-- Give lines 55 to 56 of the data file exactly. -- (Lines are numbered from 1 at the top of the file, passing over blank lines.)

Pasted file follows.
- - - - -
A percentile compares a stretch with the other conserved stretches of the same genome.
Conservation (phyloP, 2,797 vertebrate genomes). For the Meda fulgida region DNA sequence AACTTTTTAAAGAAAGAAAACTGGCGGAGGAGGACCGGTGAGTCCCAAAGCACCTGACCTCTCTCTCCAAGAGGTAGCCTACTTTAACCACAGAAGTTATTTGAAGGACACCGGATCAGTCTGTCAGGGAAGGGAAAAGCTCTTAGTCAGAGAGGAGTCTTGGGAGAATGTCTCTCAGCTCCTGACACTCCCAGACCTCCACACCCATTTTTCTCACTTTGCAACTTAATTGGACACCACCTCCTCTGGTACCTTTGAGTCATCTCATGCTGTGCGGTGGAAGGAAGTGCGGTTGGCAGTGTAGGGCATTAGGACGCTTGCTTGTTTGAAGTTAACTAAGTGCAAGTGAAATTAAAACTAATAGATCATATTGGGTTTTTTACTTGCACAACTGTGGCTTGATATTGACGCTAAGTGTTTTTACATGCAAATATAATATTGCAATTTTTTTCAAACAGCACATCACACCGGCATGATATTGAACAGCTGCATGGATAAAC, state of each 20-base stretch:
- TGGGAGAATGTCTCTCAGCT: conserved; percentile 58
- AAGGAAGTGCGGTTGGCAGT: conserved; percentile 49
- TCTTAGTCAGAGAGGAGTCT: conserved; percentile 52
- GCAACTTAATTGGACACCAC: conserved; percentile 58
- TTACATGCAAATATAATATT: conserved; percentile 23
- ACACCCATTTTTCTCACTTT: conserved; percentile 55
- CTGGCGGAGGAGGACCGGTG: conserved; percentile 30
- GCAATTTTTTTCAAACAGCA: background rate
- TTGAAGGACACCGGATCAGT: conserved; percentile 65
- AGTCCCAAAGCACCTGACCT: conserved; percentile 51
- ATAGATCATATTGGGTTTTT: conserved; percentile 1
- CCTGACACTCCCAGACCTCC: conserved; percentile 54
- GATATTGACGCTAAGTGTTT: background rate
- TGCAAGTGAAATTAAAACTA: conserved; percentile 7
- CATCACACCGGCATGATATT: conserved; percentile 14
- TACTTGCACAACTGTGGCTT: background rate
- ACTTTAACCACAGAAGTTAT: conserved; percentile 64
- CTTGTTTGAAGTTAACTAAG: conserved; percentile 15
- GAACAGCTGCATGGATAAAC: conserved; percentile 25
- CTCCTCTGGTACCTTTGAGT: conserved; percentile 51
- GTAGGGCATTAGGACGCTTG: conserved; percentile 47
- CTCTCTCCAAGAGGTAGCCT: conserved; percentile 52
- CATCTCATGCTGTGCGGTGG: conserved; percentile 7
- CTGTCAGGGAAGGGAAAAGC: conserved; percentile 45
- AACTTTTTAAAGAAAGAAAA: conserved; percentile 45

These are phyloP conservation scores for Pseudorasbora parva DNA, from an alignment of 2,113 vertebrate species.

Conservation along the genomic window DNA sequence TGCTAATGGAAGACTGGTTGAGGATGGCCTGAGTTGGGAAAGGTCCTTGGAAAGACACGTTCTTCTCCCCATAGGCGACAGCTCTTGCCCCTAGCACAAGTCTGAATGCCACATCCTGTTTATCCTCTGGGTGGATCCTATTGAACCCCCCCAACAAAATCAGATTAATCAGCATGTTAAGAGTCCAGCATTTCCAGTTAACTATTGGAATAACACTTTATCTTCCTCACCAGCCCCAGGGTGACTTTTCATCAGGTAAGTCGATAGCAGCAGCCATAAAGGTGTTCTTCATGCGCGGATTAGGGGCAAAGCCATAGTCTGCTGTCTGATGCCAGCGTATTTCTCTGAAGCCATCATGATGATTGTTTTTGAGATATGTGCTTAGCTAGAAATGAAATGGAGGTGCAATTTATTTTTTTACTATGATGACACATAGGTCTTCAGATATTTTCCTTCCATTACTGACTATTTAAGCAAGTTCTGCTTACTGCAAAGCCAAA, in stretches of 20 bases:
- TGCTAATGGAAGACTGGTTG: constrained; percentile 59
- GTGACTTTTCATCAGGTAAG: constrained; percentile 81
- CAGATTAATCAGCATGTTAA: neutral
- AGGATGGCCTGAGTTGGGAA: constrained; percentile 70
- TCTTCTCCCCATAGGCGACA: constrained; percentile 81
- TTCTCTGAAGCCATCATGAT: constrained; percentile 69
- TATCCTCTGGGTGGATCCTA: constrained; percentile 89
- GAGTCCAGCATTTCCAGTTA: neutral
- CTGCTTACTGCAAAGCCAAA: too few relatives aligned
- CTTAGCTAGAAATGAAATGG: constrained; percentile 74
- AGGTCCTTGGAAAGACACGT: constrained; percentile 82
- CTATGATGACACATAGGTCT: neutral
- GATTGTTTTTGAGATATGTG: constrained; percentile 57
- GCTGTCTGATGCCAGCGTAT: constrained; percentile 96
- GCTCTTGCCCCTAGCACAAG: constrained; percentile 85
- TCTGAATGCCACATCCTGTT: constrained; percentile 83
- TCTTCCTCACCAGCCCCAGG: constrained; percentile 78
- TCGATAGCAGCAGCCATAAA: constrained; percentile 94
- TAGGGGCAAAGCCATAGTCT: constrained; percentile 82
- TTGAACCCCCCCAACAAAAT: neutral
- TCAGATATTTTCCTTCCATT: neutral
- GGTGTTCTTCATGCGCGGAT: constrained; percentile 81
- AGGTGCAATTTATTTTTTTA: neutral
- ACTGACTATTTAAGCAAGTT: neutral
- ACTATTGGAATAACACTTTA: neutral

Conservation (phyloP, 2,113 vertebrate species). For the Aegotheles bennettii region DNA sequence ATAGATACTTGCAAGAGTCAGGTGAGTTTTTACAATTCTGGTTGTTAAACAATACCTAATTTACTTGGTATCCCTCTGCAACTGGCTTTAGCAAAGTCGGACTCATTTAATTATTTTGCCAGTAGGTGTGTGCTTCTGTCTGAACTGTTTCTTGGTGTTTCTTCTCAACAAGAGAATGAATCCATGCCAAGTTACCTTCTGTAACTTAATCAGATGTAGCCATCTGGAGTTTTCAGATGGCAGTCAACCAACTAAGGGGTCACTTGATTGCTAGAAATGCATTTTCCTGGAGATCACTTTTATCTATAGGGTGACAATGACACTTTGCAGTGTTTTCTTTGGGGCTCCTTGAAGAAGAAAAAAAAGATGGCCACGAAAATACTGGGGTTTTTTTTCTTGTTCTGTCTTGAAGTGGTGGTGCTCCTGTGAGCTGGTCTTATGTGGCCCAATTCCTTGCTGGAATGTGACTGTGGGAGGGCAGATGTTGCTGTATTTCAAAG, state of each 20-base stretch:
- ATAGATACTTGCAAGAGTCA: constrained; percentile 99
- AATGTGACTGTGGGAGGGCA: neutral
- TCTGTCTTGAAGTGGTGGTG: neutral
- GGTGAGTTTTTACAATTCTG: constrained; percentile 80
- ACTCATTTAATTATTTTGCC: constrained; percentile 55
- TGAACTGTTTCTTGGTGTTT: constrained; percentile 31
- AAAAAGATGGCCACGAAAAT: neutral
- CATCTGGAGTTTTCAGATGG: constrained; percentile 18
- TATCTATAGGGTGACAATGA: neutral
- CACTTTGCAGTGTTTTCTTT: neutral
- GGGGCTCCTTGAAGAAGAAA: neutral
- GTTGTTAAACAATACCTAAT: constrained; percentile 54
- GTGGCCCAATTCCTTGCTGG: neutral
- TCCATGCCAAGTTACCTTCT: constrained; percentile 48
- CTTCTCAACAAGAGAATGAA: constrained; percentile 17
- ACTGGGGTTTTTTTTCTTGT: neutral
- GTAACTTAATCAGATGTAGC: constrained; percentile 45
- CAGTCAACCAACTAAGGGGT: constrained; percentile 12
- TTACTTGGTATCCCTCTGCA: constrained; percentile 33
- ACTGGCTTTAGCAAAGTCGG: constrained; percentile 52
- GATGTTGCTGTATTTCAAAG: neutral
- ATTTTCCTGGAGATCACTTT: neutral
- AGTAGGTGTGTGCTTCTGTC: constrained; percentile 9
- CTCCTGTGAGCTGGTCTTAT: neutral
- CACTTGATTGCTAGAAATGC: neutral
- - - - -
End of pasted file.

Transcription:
Conservation (phyloP, 2,113 vertebrate species). For the Aegotheles bennettii region DNA sequence ATAGATACTTGCAAGAGTCAGGTGAGTTTTTACAATTCTGGTTGTTAAACAATACCTAATTTACTTGGTATCCCTCTGCAACTGGCTTTAGCAAAGTCGGACTCATTTAATTATTTTGCCAGTAGGTGTGTGCTTCTGTCTGAACTGTTTCTTGGTGTTTCTTCTCAACAAGAGAATGAATCCATGCCAAGTTACCTTCTGTAACTTAATCAGATGTAGCCATCTGGAGTTTTCAGATGGCAGTCAACCAACTAAGGGGTCACTTGATTGCTAGAAATGCATTTTCCTGGAGATCACTTTTATCTATAGGGTGACAATGACACTTTGCAGTGTTTTCTTTGGGGCTCCTTGAAGAAGAAAAAAAAGATGGCCACGAAAATACTGGGGTTTTTTTTCTTGTTCTGTCTTGAAGTGGTGGTGCTCCTGTGAGCTGGTCTTATGTGGCCCAATTCCTTGCTGGAATGTGACTGTGGGAGGGCAGATGTTGCTGTATTTCAAAG, state of each 20-base stretch:
- ATAGATACTTGCAAGAGTCA: constrained; percentile 99